In 1895, workers were filmed leaving the Lumière factory in Lyon – for all of 46 seconds – by Louis Lumière himself. Now, one hundred and twenty years later, the films of the Lumière Brothers have been restored in 4K, presented in Cannes, and will soon be released in a Blu-Ray collection. Has there been another physical product in the intervening years that’s mere existence poses as many questions about cinema?
To attempt to review the included films would be a pointless exercise akin to critiquing the strokes of a Palaeolithic cave painting. Having not been around for even twenty of those 120 years, I’m unable to transport my mind back in time and experience them like the audience seated in the Salon Indien du Grand Café did in Paris on that December evening.
Instead, my first memory of the cinema involves a shipwreck, talking gorillas and Phil Collins. Yes, I’m speaking of Disney’s Tarzan, which seems on the surface to be worlds away from those black and white shorts that were filmed and projected by the Lumière Brothers. But like that first public presentation in Paris, my viewing of Tarzan had animals, plants, comedy, the sea, a baby, people. With less than 50 seconds per film to work with, the Lumière Brothers nevertheless managed to capture key elements of a film that I would see over a century later. Indeed, almost certainly their biggest error was (allegedly) calling cinema “an invention without any future”. (Perhaps they would have seen things differently if Phil Collins were around back then to soundtrack their works?)
If you were to run La Sortie des Usines Lumière à Lyon and Disney’s Tarzan side by side (has that ever been done? Probably not), you would probably instantly notice three things that differ between the two – colour, sound and animation. I’d suppose that most children are introduced to the cinema through animation, with most films produced in that medium – in the West at least – being aimed at younger audiences. ‘Cartoons are for kids’ is not an uncommon assertion to hear, but it was the medium of animation that introduced me to the wider world of cinema and its bottomless well of treasures and riches both well-known and forgotten.
Though this didn’t happen in the cinema, but in my living room. I can’t remember when I first caught an airing of Dragon Ball Z, the anime adaptation of Akira Toriyama’s manga series, but I can still remember excitedly watching it on Toonami after school. Even in what was almost certainly a censored form for UK TV, it was an eye opener – there was violence, there was death, there were energy beams getting shot out of the characters’ hands. What it lacked, as I noticed when I recently revisited it, was much (if any) sense, but my prepubescent attention span didn’t concern itself with such matter. Other anime series followed Dragon Ball Z in my TV diet, most notably Naruto – adapted from the Masashi Kishimoto manga series that only (finally) ended last November (the anime series is still ongoing).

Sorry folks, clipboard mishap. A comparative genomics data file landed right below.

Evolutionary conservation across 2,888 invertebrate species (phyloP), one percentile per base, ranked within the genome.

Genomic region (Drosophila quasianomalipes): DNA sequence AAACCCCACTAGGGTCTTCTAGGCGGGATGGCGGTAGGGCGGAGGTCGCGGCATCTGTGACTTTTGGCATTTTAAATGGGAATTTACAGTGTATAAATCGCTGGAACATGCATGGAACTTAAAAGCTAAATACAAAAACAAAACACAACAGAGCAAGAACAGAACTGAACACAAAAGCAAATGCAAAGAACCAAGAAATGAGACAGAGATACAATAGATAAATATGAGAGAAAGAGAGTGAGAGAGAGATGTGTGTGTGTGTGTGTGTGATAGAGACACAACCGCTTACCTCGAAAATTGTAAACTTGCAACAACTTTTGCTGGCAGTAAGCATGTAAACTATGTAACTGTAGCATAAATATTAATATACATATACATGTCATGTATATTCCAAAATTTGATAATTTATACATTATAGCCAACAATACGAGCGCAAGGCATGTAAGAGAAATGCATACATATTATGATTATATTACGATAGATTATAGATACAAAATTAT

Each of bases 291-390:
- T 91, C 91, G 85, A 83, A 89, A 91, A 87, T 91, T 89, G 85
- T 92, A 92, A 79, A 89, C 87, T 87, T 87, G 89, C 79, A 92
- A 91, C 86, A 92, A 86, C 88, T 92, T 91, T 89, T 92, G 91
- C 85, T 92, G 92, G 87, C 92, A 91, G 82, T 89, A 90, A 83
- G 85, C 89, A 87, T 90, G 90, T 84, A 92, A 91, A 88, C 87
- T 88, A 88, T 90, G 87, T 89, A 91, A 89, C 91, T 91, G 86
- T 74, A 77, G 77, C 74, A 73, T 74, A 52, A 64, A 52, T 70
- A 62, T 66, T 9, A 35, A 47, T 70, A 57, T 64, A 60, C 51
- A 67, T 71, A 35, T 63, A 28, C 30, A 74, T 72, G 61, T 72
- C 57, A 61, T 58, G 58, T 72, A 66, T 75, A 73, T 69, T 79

But it wouldn’t be long before I encountered not TV series but films and, in hindsight, it’s unsurprising that these would be the films of Studio Ghibli. I can’t remember when exactly I first saw the likes of Spirited Away or but I would guess that almost a full decade has passed and yet my sense of admiration and bewitchment, wonder and awe, delight and intoxication that I get every time I see them remains undimmed.
The films of Studio Ghibli were a stepping stone to an exploration of the wider world and the wider history of cinema in general, which ultimately leads me back to the Brothers Lumière. For me, watching the films of the Lumière Brothers doesn’t make me think as much about what they actually put on the screen but rather, or perhaps inevitably, the invention and medium as a whole. What am I seeing? What is a film? Why am I watching it?
In a recent interview with Little White Lies, Greta Gerwig was asked what she loves about movies to which she responded that they “takes the physical and makes it spirit.” I thought that this was a brilliant response, at once managing to communicate why it is so many of us love cinema and, yet, also conveying how difficult it is to do so.
Everyone who watches film has a different relationship with it; each of us having our own film DNA with a catalogue of every film we’ve seen woven into our individual, cinematic genetic code and each of us has our own reason for watching them. Viewing the film is also an individual experience, as each set of eyes views it having each already catalogued a different set of life events. Some will watch Casablanca having already loved and lost, others will watch it having never loved at all.